To jump to the conclusion: “Our results do not identify one measure as clearly preferable to the other. The rate of change in PCE prices excluding food and energy price offers the advantage of having the same mean as total PCE price inflation over sufficiently long samples, but is more affected by data revisions than the trimmed mean. In contrast, the trimmed-mean is less subject to subsequent revision, but the index has tended to rise faster than the total PCE price index over the past 20 years or so. Finally, from a forecasting perspective, the two core measures anticipate future movement of total inflation better than total inflation itself; however, neither clearly outperforms the other.”
The chart is 20 years old now but never mind. It’s useful to illustrate divergences. The blue line is PCE and the red one is core PCE. The green is the Dallas Fed trimmed mean. So, for the last time–the Fed does not look at core PCE. It looks at several versions but the top one is plain old PCE.
Tidbit: The US is not alone. Germany has conspiracy theory addled groups, too. Last week the NYT reported the German state has started to keep track of Covid deniers. Over the past year, demonstrators have attacked police officers, defied civil authorities and in one widely publicized episode scaled the steps of Parliament…. In announcing the decision to keep tabs on conspiracy theorists, intelligence officials noted the movement’s close ties to extremists like the Reichsbürger, a network of groups that refuse to accept the legitimacy of the modern German state. Many coronavirus deniers say they also believe in QAnon conspiracy theories, and protesters are frequently seen holding signs with anti-Semitic tropes. “The movement, called Querdenken, German for lateral thinking, communicates and recruits over social media and has a large presence on the encrypted chat service Telegram, where its main channel has 65,000 subscribers. Parts of AfD, a German right-wing populist party that is also under surveillance, have allied themselves with protesters.”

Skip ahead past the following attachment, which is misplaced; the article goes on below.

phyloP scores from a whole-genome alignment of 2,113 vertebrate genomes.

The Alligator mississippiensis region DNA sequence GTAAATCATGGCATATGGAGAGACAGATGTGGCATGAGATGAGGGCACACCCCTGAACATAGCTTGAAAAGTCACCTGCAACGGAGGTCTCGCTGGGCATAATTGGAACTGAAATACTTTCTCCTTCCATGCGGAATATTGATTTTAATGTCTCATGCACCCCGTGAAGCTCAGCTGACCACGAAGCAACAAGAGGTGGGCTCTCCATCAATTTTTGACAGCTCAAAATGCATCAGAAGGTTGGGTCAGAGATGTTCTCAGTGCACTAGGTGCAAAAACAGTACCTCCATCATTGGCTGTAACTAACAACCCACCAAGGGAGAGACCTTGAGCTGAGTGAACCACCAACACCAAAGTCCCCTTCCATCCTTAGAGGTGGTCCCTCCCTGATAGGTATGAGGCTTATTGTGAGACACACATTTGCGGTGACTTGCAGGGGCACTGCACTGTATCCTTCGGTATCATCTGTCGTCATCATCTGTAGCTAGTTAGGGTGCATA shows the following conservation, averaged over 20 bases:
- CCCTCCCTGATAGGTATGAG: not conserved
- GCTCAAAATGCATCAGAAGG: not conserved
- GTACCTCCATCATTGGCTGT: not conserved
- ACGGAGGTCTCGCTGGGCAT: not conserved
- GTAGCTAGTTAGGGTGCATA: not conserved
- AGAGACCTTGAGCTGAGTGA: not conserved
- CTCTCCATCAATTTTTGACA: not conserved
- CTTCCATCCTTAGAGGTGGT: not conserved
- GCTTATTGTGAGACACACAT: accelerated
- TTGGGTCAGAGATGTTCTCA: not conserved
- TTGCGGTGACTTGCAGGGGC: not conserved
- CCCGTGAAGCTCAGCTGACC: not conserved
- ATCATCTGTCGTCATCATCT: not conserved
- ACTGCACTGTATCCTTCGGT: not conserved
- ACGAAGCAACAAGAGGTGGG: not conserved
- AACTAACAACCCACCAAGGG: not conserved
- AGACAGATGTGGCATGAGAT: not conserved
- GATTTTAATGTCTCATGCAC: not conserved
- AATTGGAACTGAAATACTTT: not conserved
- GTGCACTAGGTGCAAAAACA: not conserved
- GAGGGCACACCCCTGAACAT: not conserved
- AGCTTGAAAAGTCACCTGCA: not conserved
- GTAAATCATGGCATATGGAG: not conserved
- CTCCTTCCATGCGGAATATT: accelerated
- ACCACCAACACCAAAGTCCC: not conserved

Remember that two weeks ago, the Parliament took lockdown control the Laender and gave it to the federal government. At the time, “about 8,000 of the movement’s activists took to the streets in Berlin before being dispersed by the police for ignoring mask and distancing rules. Germany has seen a persistently high number of new daily cases recently, averaging about 19,000, up from about 8,000 two months ago.”
Another Tidbit: The Economist is the only press outlet to note that today is the 100th anniversary of the invention of Northern Ireland. “The country was brought into existence by the Government of Ireland Act, passed by Westminster in 1920. That partitioned the island of Ireland, against the background of a war of independence waged by Irish nationalists. The centenary will be a low-key affair: events include tree-plantings, a church service and a business-investment conference. Sinn Fein, the largest nationalist party, which seeks to reunify Ireland, sees little to celebrate.
“Nor do many Unionists, who are reeling from Brexit. Under the terms of Britain’s exit treaty from the European Union, a trade border has in effect been erected through the Irish Sea, economically separating Northern Ireland from the rest of the United Kingdom. Northern Irish Unionists see it as a calamity for British unity, and fear political separation will eventually follow.”